Pink eye is a very common, easily treatable condition that causes the thin covering of the eye and/or the inside of the eyelid to become red and inflamed.
If you wear contacts and suspect you have pink eye, you should remove them and wear only your glasses until you have been diagnosed and treated, otherwise you risk reinfecting your eyes with contaminated contact lenses.
Types, Symptoms, and Treatment
There are three types of pink eye: bacterial, viral, and allergic. Your eye doctor will determine what type of pink eye you have and will prescribe the necessary treatment.
Bacterial conjunctivitis is caused by touching something that someone also infected by bacterial pink eye has touched and then touching the eye. It’s very contagious and must be treated with antibiotic eye drops. Symptoms include a yellow, sticky discharge from the eye and redness.
Viral conjunctivitis is caused by a virus, also is contagious through coughing and sneezing, but will clear up on its own without treatment. Symptoms include watery, red, itchy eyes.
Allergic conjunctivitis occurs when dust, dander or other fine substance enters the eye and causes an allergic reaction. It is not contagious, and unlike bacterial or viral conjunctivitis which can appear in one or both eyes, it always occurs in both eyes. Symptoms are similar to viral conjunctivitis but the itchiness is worse. Allergy medicine can help reduce the symptoms of allergic conjunctivitis.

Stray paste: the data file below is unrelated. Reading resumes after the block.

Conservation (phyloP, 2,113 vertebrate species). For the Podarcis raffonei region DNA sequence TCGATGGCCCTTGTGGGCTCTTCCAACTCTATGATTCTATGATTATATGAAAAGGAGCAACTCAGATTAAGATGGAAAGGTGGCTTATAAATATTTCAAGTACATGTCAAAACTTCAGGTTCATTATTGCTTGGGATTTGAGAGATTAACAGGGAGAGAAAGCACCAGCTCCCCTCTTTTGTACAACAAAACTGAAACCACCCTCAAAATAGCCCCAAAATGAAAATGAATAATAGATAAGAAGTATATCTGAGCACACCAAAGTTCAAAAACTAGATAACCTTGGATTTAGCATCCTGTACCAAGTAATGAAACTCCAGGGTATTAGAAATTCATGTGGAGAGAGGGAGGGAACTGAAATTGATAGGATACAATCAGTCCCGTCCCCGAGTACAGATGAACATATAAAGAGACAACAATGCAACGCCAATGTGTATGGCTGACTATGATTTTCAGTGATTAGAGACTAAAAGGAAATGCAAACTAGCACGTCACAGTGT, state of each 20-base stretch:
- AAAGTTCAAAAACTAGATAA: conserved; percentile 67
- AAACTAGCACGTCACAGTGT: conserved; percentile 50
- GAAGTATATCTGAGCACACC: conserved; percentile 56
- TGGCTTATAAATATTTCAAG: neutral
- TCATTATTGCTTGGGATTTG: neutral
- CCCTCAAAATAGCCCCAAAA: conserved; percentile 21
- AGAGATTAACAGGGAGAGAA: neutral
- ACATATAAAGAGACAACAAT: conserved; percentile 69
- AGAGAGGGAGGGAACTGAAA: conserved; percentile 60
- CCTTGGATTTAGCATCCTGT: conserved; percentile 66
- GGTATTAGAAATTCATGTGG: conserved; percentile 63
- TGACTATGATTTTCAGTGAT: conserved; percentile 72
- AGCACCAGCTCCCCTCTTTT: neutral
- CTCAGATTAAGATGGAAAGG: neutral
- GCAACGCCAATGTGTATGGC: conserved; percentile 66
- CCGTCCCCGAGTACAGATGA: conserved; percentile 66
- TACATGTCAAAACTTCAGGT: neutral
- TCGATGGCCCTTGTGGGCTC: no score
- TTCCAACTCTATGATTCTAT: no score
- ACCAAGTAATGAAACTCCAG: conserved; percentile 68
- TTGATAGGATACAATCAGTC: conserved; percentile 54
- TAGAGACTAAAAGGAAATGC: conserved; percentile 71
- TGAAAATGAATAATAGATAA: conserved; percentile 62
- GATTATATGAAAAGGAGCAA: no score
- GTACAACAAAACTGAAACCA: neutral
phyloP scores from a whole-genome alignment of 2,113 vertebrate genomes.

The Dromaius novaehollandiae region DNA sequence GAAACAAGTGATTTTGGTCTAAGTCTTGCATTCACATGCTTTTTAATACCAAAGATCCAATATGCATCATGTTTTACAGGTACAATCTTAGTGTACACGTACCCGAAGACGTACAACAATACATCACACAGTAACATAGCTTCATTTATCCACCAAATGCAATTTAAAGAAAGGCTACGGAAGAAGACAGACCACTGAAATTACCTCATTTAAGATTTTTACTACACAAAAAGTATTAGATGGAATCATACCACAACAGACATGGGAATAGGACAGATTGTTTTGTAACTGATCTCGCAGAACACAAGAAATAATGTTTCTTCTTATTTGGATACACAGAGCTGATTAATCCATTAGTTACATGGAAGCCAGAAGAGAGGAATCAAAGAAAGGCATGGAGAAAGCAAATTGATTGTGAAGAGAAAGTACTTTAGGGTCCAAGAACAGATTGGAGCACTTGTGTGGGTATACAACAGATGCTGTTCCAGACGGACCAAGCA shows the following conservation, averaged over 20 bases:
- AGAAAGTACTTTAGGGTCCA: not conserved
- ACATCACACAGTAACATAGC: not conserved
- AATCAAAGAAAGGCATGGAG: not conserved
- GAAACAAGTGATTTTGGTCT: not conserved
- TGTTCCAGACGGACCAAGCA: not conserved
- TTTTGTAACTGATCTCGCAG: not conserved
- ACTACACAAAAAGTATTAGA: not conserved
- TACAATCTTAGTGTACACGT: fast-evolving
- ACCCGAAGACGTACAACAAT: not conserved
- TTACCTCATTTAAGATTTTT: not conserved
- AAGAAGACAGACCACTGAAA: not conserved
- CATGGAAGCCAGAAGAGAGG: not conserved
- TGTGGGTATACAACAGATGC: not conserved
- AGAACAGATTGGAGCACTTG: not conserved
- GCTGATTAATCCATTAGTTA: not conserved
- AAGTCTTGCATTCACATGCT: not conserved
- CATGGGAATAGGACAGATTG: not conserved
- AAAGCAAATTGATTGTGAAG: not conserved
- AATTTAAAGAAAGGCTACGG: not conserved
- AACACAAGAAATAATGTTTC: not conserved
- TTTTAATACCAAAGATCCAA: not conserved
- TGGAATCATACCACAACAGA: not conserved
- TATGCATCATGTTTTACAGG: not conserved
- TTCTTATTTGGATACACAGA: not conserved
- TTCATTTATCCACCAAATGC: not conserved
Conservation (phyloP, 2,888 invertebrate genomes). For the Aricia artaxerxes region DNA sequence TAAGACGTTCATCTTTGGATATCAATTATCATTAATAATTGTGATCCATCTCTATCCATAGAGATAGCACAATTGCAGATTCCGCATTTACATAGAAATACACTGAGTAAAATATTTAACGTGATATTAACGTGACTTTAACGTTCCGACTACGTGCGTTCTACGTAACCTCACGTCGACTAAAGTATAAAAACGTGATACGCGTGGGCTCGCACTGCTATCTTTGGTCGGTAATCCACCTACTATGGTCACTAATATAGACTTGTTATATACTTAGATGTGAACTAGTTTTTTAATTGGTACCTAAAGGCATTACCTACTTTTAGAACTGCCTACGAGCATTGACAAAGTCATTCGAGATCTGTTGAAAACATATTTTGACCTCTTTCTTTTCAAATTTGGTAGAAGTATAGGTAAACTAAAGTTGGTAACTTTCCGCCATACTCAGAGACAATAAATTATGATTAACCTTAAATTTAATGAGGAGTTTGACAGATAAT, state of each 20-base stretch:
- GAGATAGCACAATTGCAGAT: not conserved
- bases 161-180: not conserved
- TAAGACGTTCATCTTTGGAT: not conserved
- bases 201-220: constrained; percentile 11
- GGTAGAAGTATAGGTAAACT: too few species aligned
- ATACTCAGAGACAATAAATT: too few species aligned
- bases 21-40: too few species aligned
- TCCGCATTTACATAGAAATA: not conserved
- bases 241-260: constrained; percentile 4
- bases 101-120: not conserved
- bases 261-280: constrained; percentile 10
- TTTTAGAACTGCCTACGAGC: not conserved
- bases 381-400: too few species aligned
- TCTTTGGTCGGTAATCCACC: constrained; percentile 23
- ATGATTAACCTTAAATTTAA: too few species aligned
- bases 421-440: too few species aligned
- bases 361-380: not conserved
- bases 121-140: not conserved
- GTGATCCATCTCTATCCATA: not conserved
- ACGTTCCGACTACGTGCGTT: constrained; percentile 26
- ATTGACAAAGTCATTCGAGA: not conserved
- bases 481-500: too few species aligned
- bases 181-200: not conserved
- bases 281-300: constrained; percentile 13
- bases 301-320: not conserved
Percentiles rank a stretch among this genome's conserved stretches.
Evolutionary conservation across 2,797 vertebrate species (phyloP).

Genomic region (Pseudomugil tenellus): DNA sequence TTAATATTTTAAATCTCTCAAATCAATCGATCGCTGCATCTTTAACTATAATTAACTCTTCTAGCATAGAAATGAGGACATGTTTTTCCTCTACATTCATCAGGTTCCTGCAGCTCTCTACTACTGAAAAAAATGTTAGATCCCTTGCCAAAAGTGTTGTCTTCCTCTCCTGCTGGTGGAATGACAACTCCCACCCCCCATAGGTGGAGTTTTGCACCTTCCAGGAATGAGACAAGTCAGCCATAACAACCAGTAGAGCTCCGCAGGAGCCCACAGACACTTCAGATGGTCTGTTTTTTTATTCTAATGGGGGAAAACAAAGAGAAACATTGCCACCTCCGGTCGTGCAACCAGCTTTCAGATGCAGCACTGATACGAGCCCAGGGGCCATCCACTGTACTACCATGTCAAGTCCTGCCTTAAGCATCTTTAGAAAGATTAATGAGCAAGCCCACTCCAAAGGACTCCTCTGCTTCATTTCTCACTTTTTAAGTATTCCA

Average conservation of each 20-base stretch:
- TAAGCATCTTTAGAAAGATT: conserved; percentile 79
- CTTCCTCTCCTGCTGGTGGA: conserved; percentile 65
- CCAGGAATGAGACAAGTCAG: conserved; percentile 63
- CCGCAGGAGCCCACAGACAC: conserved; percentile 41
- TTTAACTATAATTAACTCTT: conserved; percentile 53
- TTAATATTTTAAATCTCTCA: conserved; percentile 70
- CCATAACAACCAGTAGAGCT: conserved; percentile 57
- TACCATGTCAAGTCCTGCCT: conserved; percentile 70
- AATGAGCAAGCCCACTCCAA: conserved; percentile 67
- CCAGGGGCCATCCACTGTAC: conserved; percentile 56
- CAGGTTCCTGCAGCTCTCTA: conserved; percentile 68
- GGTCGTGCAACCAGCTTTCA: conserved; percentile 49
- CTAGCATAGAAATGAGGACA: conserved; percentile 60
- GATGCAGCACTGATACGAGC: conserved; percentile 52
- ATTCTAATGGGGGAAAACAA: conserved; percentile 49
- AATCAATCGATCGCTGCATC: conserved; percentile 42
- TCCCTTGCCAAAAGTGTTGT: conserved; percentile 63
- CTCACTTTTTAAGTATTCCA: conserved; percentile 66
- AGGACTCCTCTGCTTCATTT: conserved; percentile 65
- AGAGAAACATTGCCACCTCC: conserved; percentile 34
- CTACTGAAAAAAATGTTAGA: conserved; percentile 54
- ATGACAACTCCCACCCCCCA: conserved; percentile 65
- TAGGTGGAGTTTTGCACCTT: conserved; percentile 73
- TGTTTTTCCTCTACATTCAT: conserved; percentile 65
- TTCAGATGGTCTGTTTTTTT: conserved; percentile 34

To prevent contracting or spreading pink eye
- Do not share contact lenses, sunglasses, towels or washcloths.
- If you have a cold or the flu, sneeze into your elbow to keep germs from becoming airborne.
- Wash your hands frequently, and avoid touching your eyes or your face.
- If you wear contacts, replace them with new lenses at the assigned time to avoid bacterial buildup that can lead to conjunctivitis.
- If you have seasonal allergies, begin allergy treatment before symptoms appear.
If you experience any of the symptoms of pink eye, call Dr. Dave or Dr. Cheryl at 609-653-9933 immediately to schedule an appointment so that you can receive an accurate diagnosis and start treatment right away.